Over the centuries, humans have survived tragedy through the incredible stoicism of not moving, of standing one’s ground, of resisting, of engaging in tremendous creativity. Perhaps we can use the time alone to think collectively, to reflect together on how we might reconstruct the public realm of our cities.
Archive | October, 2020
Michael Burawoy’s Symbolic Violence is a Marxist critique of the sociology of Pierre Bourdieu. This fascinating book explores some of Bourdieu’s contradictions by staging a series of ‘conversations’ between the French sociologist and a range of important, mostly Marxist, thinkers whose writings Bourdieu ignored or dismissed in footnotes, even though he ought to have engaged […]
Freedom of speech on the Internet is all but extinct, and on the eve of the 2020 U.S. elections, a de facto “free speech court” is going to make sure it never comes back. On Facebook at least.
Settler colonialism, those colonial processes based on the aim of permanently settling metropolitan populations on indigenous lands, and–crucially–the struggle against it, have been at the centre of many of the key political developments of the last three decades.
The Social Dilemma that is currently streaming on Netflix has garnered much attention by raising a single question–how have we come to accept as normal the fact that a few hundred tech-enthusiasts in Silicon Valley has had an unprecedented impact on billions of lives around the world? Directed by Jeff Orlowski, the Social Dilemma features […]
Since the murder of George Floyd in Minneapolis earier this year, we have witnessed the largest mass uprising in the United States’ recent history with millions taking to the streets day in and day out.
The coup followed an election that would have resulted in Morales’ fourth term as president, the results of which were questioned by the Organisation of American States or OAS (60% of whose funding comes from the U.S. government).
A ferocious polemic by Andreas Malm, written as the worldwide lockdown took hold, summons the imagery of Soviet war communism to impress the urgency of our predicament.
A seam of cruelty runs through U.S. policy, which by its sanctions regime prevents Venezuela from open trade of its oil to import key medical equipment to help break the chain of the virus and heal those infected by it.
Here are seven counterinsurgency features of policing and the inequities in the criminal justice system.
Those who “go beyond” Karl Marx’s programme of economic liberation based on the socialisation of the means of production and “reach” a programme based on the federation of economic communes remind me of this promise of Sartre.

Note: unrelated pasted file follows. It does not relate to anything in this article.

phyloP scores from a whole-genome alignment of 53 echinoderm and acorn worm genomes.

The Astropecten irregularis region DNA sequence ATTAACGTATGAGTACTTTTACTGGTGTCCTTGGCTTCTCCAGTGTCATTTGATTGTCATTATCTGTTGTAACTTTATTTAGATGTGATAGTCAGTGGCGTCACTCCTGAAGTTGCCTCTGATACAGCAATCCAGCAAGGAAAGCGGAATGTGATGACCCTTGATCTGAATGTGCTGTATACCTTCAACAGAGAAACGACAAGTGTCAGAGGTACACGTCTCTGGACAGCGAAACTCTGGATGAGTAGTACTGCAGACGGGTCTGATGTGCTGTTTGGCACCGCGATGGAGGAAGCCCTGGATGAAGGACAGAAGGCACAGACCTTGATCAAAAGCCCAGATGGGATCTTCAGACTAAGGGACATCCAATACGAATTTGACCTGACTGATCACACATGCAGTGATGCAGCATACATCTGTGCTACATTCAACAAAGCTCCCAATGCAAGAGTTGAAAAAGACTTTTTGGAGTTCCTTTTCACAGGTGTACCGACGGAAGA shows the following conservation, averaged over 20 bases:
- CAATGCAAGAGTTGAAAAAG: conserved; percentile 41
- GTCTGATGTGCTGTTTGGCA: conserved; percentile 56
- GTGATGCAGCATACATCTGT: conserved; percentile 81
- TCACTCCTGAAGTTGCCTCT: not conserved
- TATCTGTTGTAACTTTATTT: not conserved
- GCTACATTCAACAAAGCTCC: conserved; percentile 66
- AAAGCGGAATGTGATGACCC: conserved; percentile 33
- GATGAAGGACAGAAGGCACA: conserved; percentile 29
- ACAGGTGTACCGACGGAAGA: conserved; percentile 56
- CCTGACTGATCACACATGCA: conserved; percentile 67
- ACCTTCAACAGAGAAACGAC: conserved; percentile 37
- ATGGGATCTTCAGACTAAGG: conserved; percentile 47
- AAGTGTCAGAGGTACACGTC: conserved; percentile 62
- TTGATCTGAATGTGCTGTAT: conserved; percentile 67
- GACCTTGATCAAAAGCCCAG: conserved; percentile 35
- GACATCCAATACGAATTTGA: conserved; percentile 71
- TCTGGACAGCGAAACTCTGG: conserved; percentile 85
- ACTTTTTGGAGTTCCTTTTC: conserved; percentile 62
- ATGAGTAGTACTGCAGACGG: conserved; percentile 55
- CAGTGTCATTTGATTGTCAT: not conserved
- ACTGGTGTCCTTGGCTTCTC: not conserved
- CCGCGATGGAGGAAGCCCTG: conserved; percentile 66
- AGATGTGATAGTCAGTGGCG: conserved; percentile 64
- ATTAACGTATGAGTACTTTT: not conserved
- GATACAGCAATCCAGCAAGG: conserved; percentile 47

Alethea Warrington describes how the fossil fuels industry hopes to change its image but not its practice.
The Republican National Convention this year made fighting “cancel culture” a priority for the party. Former Republican Sen. Orrin Hatch wrote in the Wall Street Journal (7/27/20) that cancel culture was at the heart of the crisis facing academic freedom in the nation.
WEALTH distribution data are notoriously difficult to interpret. This is because variations in stock prices affect wealth distribution, so that a stock market boom suddenly makes the rich appear much richer, while a stock market collapse makes wealth distribution less unequal overnight.
Noam Chomsky says that the OPCW’s cover-up, under U.S. pressure, of a Syria chemical weapons probe raises “very severe suspicions.”
Like in Bolivia, the strength of public opinion in Chile was so immense that the government, led by Chile’s richest man Sebastian Piñera, immediately conceded.
Venezuela is no stranger to protests, registering thousands of demonstrations, rallies and strikes each year. As of October 1, about 7000 protests had occurred this year (roughly 25 a day), according to the Venezuelan Observatory of Social Conflicts.
David Gilbert, now 76, is in Shawangunk Correctional Facility in his 40th year of a life sentence. In the interests of justice, mercy and the good of society, he and countless others deserve to be released.
Over the past few years, digital organizing has become the hot new thing in unionization campaigns. Digital mobilization and engagement technologies have become essential to winning.
Female school students, with the support of feminist collectives, are mobilizing against sexist punishments put in place by their school management for wearing outfits deemed provocative.